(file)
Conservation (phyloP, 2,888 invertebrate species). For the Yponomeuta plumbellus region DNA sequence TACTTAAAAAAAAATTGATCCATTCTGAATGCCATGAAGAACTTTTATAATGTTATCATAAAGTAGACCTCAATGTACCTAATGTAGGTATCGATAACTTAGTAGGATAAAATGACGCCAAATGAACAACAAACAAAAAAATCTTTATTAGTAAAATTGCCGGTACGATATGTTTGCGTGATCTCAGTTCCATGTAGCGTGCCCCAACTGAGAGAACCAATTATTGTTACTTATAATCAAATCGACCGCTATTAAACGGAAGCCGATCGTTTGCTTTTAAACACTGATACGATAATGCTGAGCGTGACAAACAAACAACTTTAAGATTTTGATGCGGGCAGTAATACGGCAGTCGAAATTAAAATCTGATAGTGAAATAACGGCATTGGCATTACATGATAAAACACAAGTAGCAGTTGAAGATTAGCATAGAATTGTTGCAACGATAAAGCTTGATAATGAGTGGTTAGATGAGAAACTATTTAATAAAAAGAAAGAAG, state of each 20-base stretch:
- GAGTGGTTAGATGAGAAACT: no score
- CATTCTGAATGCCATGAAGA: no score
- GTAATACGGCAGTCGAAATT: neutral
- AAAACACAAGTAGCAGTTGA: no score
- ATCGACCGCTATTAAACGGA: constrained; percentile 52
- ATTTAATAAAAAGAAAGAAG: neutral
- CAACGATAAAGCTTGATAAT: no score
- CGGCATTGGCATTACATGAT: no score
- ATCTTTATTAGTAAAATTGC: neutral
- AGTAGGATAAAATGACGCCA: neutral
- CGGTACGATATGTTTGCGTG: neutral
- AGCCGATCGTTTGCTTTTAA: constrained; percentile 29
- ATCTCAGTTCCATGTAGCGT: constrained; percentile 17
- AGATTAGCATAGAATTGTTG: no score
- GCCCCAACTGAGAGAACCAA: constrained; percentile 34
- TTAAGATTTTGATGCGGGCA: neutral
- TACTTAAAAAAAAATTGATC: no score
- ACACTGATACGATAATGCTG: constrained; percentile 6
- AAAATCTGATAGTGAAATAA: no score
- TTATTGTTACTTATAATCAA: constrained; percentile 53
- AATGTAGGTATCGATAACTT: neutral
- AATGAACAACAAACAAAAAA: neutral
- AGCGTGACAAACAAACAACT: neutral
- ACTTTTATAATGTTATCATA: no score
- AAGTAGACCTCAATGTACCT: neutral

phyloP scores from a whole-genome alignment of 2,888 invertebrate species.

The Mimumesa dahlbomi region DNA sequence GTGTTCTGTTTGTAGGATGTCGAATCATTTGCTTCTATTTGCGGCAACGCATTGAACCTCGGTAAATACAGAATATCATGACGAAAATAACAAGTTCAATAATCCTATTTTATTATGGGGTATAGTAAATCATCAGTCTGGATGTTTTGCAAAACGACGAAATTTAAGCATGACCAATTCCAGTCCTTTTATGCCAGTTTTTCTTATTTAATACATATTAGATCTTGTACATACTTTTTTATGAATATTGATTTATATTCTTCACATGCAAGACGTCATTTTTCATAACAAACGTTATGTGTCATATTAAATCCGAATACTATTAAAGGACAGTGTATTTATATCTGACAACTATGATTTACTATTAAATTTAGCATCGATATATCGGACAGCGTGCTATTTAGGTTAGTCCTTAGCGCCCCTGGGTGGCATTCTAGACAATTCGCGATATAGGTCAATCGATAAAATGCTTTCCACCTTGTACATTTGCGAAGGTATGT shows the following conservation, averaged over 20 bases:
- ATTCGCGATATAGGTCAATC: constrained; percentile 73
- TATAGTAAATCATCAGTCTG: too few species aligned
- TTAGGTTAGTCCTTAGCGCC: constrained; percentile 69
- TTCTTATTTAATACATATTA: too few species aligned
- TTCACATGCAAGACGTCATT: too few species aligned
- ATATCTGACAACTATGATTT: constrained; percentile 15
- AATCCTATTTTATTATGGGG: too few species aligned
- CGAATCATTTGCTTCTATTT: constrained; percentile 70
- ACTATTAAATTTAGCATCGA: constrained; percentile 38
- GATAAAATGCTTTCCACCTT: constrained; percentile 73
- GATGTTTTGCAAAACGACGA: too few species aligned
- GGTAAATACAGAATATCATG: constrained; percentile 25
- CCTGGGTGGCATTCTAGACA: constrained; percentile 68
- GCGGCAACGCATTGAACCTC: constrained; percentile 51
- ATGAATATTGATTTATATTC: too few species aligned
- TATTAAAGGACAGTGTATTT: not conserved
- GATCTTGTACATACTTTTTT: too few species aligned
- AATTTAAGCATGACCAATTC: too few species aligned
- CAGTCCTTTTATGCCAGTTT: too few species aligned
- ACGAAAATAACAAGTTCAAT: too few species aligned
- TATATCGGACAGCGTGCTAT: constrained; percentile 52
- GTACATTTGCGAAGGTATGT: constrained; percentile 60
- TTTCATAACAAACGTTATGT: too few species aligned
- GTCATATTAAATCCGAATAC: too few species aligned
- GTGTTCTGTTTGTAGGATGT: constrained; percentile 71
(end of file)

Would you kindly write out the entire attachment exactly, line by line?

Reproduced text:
Conservation (phyloP, 2,888 invertebrate species). For the Yponomeuta plumbellus region DNA sequence TACTTAAAAAAAAATTGATCCATTCTGAATGCCATGAAGAACTTTTATAATGTTATCATAAAGTAGACCTCAATGTACCTAATGTAGGTATCGATAACTTAGTAGGATAAAATGACGCCAAATGAACAACAAACAAAAAAATCTTTATTAGTAAAATTGCCGGTACGATATGTTTGCGTGATCTCAGTTCCATGTAGCGTGCCCCAACTGAGAGAACCAATTATTGTTACTTATAATCAAATCGACCGCTATTAAACGGAAGCCGATCGTTTGCTTTTAAACACTGATACGATAATGCTGAGCGTGACAAACAAACAACTTTAAGATTTTGATGCGGGCAGTAATACGGCAGTCGAAATTAAAATCTGATAGTGAAATAACGGCATTGGCATTACATGATAAAACACAAGTAGCAGTTGAAGATTAGCATAGAATTGTTGCAACGATAAAGCTTGATAATGAGTGGTTAGATGAGAAACTATTTAATAAAAAGAAAGAAG, state of each 20-base stretch:
- GAGTGGTTAGATGAGAAACT: no score
- CATTCTGAATGCCATGAAGA: no score
- GTAATACGGCAGTCGAAATT: neutral
- AAAACACAAGTAGCAGTTGA: no score
- ATCGACCGCTATTAAACGGA: constrained; percentile 52
- ATTTAATAAAAAGAAAGAAG: neutral
- CAACGATAAAGCTTGATAAT: no score
- CGGCATTGGCATTACATGAT: no score
- ATCTTTATTAGTAAAATTGC: neutral
- AGTAGGATAAAATGACGCCA: neutral
- CGGTACGATATGTTTGCGTG: neutral
- AGCCGATCGTTTGCTTTTAA: constrained; percentile 29
- ATCTCAGTTCCATGTAGCGT: constrained; percentile 17
- AGATTAGCATAGAATTGTTG: no score
- GCCCCAACTGAGAGAACCAA: constrained; percentile 34
- TTAAGATTTTGATGCGGGCA: neutral
- TACTTAAAAAAAAATTGATC: no score
- ACACTGATACGATAATGCTG: constrained; percentile 6
- AAAATCTGATAGTGAAATAA: no score
- TTATTGTTACTTATAATCAA: constrained; percentile 53
- AATGTAGGTATCGATAACTT: neutral
- AATGAACAACAAACAAAAAA: neutral
- AGCGTGACAAACAAACAACT: neutral
- ACTTTTATAATGTTATCATA: no score
- AAGTAGACCTCAATGTACCT: neutral

phyloP scores from a whole-genome alignment of 2,888 invertebrate species.

The Mimumesa dahlbomi region DNA sequence GTGTTCTGTTTGTAGGATGTCGAATCATTTGCTTCTATTTGCGGCAACGCATTGAACCTCGGTAAATACAGAATATCATGACGAAAATAACAAGTTCAATAATCCTATTTTATTATGGGGTATAGTAAATCATCAGTCTGGATGTTTTGCAAAACGACGAAATTTAAGCATGACCAATTCCAGTCCTTTTATGCCAGTTTTTCTTATTTAATACATATTAGATCTTGTACATACTTTTTTATGAATATTGATTTATATTCTTCACATGCAAGACGTCATTTTTCATAACAAACGTTATGTGTCATATTAAATCCGAATACTATTAAAGGACAGTGTATTTATATCTGACAACTATGATTTACTATTAAATTTAGCATCGATATATCGGACAGCGTGCTATTTAGGTTAGTCCTTAGCGCCCCTGGGTGGCATTCTAGACAATTCGCGATATAGGTCAATCGATAAAATGCTTTCCACCTTGTACATTTGCGAAGGTATGT shows the following conservation, averaged over 20 bases:
- ATTCGCGATATAGGTCAATC: constrained; percentile 73
- TATAGTAAATCATCAGTCTG: too few species aligned
- TTAGGTTAGTCCTTAGCGCC: constrained; percentile 69
- TTCTTATTTAATACATATTA: too few species aligned
- TTCACATGCAAGACGTCATT: too few species aligned
- ATATCTGACAACTATGATTT: constrained; percentile 15
- AATCCTATTTTATTATGGGG: too few species aligned
- CGAATCATTTGCTTCTATTT: constrained; percentile 70
- ACTATTAAATTTAGCATCGA: constrained; percentile 38
- GATAAAATGCTTTCCACCTT: constrained; percentile 73
- GATGTTTTGCAAAACGACGA: too few species aligned
- GGTAAATACAGAATATCATG: constrained; percentile 25
- CCTGGGTGGCATTCTAGACA: constrained; percentile 68
- GCGGCAACGCATTGAACCTC: constrained; percentile 51
- ATGAATATTGATTTATATTC: too few species aligned
- TATTAAAGGACAGTGTATTT: not conserved
- GATCTTGTACATACTTTTTT: too few species aligned
- AATTTAAGCATGACCAATTC: too few species aligned
- CAGTCCTTTTATGCCAGTTT: too few species aligned
- ACGAAAATAACAAGTTCAAT: too few species aligned
- TATATCGGACAGCGTGCTAT: constrained; percentile 52
- GTACATTTGCGAAGGTATGT: constrained; percentile 60
- TTTCATAACAAACGTTATGT: too few species aligned
- GTCATATTAAATCCGAATAC: too few species aligned
- GTGTTCTGTTTGTAGGATGT: constrained; percentile 71